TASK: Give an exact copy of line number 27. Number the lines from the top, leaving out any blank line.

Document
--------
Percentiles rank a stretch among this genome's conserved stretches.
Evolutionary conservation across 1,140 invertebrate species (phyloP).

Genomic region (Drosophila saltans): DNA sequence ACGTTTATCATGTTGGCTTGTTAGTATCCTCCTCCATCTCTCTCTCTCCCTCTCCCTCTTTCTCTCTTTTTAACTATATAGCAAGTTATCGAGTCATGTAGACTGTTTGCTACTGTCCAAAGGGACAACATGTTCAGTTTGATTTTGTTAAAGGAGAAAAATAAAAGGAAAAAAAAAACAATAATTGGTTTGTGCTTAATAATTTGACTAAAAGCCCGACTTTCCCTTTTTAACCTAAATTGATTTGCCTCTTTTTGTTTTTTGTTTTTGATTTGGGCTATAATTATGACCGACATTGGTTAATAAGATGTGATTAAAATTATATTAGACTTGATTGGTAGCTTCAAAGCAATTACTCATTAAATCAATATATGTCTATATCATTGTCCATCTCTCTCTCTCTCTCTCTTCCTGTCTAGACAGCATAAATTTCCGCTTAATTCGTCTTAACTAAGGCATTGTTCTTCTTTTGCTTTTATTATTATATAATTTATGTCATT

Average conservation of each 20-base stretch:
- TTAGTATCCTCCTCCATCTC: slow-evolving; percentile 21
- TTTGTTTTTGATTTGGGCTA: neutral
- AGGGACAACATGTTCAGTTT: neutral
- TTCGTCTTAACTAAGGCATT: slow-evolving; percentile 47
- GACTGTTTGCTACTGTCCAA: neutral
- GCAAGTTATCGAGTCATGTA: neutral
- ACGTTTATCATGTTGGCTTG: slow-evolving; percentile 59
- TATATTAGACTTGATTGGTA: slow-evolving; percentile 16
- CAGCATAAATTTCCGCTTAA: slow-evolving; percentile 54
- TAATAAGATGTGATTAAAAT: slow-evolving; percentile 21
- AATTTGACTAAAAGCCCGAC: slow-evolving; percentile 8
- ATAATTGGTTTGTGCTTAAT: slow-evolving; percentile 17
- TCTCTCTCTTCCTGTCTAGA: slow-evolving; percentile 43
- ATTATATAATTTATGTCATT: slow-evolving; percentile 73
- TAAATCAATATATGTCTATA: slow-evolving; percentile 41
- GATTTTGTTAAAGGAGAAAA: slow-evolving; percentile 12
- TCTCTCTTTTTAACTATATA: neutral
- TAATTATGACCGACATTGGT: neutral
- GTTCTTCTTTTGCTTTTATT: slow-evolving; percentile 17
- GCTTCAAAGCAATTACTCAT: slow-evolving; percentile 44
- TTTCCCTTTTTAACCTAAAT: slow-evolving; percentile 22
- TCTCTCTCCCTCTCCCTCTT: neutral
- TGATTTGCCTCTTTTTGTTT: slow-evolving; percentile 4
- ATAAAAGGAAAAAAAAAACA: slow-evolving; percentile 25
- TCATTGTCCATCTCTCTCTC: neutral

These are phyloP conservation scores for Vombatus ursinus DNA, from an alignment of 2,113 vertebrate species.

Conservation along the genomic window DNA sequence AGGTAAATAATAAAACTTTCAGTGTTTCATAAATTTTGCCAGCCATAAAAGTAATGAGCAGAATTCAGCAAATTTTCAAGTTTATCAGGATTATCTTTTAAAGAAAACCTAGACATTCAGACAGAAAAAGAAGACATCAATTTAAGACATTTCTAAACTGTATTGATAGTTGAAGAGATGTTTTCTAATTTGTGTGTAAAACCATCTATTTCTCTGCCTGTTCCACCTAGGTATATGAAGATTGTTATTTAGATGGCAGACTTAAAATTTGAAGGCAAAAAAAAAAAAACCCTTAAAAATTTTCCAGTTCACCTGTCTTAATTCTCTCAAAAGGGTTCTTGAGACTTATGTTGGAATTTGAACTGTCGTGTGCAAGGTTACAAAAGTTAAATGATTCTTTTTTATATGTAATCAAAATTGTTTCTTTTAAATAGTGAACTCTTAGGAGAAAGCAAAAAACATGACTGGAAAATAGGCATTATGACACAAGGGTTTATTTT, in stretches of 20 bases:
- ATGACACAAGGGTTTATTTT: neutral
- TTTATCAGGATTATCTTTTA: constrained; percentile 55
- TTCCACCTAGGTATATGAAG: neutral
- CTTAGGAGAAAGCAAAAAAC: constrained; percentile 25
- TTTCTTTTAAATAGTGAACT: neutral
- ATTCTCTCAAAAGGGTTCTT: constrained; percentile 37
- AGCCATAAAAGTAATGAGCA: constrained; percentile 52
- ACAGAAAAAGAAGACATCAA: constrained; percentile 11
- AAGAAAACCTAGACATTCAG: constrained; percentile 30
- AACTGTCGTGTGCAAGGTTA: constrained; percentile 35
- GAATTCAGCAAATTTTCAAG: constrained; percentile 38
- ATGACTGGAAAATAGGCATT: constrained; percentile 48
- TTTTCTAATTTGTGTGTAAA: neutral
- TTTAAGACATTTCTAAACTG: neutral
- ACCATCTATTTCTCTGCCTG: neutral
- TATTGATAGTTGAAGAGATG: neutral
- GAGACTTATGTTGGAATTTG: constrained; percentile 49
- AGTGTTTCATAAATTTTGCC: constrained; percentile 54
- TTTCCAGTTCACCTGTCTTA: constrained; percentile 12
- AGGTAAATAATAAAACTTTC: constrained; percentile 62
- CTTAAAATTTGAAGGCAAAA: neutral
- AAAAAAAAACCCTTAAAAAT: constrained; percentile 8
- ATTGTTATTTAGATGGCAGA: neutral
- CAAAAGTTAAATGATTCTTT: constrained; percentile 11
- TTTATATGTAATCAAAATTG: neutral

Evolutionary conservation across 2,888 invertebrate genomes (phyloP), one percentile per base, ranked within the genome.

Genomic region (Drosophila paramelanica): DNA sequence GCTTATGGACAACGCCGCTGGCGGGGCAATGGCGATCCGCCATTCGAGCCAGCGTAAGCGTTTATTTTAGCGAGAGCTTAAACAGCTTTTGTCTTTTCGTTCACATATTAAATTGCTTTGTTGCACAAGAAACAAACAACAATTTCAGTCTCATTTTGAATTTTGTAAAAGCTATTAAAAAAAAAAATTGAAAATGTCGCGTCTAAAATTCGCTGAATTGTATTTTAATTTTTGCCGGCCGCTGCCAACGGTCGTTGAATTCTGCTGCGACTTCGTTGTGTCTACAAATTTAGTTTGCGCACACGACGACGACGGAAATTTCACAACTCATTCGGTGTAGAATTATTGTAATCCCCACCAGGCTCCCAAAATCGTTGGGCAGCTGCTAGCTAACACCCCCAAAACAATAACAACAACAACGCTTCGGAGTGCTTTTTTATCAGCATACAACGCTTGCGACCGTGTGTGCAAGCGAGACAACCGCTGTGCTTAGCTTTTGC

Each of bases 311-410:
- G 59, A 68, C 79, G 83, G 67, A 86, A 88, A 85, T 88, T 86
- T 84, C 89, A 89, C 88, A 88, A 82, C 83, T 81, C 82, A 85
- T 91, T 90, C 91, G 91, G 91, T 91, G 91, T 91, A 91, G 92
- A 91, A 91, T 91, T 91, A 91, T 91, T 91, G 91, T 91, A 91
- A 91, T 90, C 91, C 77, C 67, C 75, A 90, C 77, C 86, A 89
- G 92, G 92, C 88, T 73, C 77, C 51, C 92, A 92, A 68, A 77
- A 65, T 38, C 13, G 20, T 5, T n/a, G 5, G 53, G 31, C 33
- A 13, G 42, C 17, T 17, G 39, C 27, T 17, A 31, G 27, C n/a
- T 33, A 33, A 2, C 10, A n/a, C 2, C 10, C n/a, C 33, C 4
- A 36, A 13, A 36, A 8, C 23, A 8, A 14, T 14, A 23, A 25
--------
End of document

- TGATTTGCCTCTTTTTGTTT: slow-evolving; percentile 4